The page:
Thomas Piketty and his Critics

In the 1790s, Frederick Eden, concerned about the economy and the realities of the poor, went into the British countryside and began to collect data on household budgets for poor agricultural laborers. He collected budgets himself, got additional data from “respectable clergymen,” and hired others to get even more. The results were published in a major, groundbreaking work, The State of the Poor, in 1797. In the end, Eden had eighty-six families worth of data.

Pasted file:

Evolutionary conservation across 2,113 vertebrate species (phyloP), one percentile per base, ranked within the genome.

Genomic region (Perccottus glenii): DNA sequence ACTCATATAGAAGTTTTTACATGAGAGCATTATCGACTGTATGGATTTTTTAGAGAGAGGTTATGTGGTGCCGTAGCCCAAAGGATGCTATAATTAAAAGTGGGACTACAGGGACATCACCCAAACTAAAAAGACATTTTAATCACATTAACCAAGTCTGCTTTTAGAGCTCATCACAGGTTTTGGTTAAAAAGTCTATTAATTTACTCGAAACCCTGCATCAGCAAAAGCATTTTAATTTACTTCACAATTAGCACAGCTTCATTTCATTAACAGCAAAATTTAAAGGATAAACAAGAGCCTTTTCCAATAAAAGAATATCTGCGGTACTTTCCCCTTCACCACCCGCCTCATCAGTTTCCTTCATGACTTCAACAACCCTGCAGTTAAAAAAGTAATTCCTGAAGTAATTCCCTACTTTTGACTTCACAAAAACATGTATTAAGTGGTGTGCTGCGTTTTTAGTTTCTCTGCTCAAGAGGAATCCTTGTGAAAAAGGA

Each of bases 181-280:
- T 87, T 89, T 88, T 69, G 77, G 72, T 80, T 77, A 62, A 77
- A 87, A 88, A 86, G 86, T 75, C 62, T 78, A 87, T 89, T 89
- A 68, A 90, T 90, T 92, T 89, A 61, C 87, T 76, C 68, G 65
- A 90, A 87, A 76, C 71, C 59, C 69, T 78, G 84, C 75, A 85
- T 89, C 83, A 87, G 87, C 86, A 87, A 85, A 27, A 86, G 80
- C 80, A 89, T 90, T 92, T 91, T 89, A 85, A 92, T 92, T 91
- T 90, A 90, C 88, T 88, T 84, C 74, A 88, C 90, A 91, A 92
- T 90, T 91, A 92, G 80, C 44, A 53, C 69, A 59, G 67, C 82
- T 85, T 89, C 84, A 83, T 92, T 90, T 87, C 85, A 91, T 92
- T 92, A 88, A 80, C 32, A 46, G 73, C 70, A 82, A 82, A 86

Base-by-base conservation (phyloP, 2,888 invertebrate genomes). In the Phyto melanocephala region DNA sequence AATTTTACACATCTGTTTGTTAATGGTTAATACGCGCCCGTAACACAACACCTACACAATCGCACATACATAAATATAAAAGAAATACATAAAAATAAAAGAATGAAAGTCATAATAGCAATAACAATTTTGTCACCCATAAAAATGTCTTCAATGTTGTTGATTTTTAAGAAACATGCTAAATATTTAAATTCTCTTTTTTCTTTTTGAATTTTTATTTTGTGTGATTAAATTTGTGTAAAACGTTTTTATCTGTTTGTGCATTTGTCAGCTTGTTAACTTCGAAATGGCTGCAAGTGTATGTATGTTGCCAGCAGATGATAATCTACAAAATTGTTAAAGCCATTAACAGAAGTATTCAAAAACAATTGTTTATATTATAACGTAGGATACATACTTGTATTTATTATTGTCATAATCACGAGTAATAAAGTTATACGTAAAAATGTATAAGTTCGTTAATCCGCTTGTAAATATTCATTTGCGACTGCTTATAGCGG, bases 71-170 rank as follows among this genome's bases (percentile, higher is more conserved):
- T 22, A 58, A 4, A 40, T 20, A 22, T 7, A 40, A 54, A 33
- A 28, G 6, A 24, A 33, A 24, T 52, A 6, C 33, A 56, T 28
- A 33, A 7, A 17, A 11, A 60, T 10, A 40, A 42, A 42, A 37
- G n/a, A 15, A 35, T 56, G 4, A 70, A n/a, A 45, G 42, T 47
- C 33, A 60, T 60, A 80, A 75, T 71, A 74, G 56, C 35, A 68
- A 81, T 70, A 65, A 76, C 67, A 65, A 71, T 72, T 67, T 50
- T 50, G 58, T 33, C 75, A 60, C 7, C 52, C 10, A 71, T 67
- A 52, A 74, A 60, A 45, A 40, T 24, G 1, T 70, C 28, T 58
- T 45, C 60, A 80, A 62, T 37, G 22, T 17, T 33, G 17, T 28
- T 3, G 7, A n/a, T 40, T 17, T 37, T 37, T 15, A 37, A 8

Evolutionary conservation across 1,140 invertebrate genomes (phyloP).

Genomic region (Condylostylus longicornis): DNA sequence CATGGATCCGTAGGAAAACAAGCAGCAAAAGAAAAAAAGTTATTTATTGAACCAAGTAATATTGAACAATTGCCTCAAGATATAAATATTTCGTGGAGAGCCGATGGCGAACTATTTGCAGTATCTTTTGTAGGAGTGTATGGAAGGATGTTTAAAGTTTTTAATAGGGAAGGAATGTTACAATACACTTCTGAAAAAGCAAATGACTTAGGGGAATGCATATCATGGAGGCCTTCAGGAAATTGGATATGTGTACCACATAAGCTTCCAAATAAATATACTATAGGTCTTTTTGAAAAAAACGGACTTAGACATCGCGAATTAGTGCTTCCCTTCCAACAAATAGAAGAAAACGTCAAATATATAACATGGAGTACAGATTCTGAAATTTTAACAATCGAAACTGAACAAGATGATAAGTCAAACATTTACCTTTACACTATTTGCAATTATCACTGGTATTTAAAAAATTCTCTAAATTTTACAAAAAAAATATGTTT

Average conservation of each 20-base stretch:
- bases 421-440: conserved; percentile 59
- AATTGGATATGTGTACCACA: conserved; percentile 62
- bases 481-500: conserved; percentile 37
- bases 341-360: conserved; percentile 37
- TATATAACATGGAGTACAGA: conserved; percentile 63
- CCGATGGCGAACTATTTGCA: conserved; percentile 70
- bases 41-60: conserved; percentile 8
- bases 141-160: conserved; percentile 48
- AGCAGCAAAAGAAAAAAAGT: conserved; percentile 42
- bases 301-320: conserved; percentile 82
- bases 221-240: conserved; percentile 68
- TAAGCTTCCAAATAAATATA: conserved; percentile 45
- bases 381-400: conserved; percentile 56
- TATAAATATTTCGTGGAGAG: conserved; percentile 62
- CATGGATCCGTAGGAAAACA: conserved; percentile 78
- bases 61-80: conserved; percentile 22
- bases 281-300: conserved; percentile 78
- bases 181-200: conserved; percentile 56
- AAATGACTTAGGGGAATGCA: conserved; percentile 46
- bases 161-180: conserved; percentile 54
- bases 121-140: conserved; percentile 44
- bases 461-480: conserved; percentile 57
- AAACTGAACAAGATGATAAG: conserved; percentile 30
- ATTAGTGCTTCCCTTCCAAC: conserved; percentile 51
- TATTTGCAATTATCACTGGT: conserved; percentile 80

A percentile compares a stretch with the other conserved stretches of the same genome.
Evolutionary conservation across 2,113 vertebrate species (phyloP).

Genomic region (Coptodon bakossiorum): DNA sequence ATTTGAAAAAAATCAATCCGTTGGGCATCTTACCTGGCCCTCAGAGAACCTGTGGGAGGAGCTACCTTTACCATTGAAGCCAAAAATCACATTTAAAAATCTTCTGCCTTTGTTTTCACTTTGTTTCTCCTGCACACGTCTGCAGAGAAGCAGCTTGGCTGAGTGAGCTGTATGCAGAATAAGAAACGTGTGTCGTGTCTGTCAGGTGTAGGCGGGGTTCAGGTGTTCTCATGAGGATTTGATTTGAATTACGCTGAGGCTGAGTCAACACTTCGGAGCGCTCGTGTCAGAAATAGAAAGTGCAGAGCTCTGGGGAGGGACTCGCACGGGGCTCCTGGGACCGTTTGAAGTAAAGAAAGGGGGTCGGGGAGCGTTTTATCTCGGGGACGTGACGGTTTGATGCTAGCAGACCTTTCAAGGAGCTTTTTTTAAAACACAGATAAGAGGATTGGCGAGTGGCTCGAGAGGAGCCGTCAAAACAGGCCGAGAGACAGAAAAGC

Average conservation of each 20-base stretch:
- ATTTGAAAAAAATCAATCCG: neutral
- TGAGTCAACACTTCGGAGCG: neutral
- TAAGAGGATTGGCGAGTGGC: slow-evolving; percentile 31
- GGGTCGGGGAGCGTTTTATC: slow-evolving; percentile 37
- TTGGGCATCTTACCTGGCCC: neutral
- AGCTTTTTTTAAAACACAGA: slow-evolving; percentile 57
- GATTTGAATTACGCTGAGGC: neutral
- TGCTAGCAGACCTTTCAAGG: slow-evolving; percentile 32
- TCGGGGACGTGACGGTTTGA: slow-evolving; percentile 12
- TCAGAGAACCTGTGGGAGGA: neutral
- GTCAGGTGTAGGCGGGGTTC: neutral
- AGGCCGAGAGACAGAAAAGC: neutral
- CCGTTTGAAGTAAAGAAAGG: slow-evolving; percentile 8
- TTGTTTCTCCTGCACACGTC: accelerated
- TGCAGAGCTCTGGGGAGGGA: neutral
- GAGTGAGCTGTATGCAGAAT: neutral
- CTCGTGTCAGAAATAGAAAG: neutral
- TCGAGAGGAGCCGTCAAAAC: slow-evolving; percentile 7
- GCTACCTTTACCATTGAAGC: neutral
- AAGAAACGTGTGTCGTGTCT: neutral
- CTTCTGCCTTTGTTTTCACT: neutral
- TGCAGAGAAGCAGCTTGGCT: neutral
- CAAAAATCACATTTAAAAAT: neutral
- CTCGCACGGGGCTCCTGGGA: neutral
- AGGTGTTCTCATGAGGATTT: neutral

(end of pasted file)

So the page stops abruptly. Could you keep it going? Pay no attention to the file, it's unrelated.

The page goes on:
It is easy to overlook the achievement of Thomas Piketty’s new bestseller, Capital in the Twenty-First Century, as a work of economic history. Debates about the book have largely focused on inequality. But on any given page, there is data about the total level of private capital and the percentage of income paid out to labor in England from the 1700s onward, something that would have been impossible for early researchers like Eden to assemble or comprehend. Capital reflects decades of work in collecting national income data across centuries, countries, and class, done in partnership with academics across the globe. But beyond its remarkably rich and instructive history, the book’s deep and novel understanding of inequality in the economy has drawn well-deserved attention and criticism. By understanding the initial debate over the book, we can examine what is at stake in how Capital is understood.

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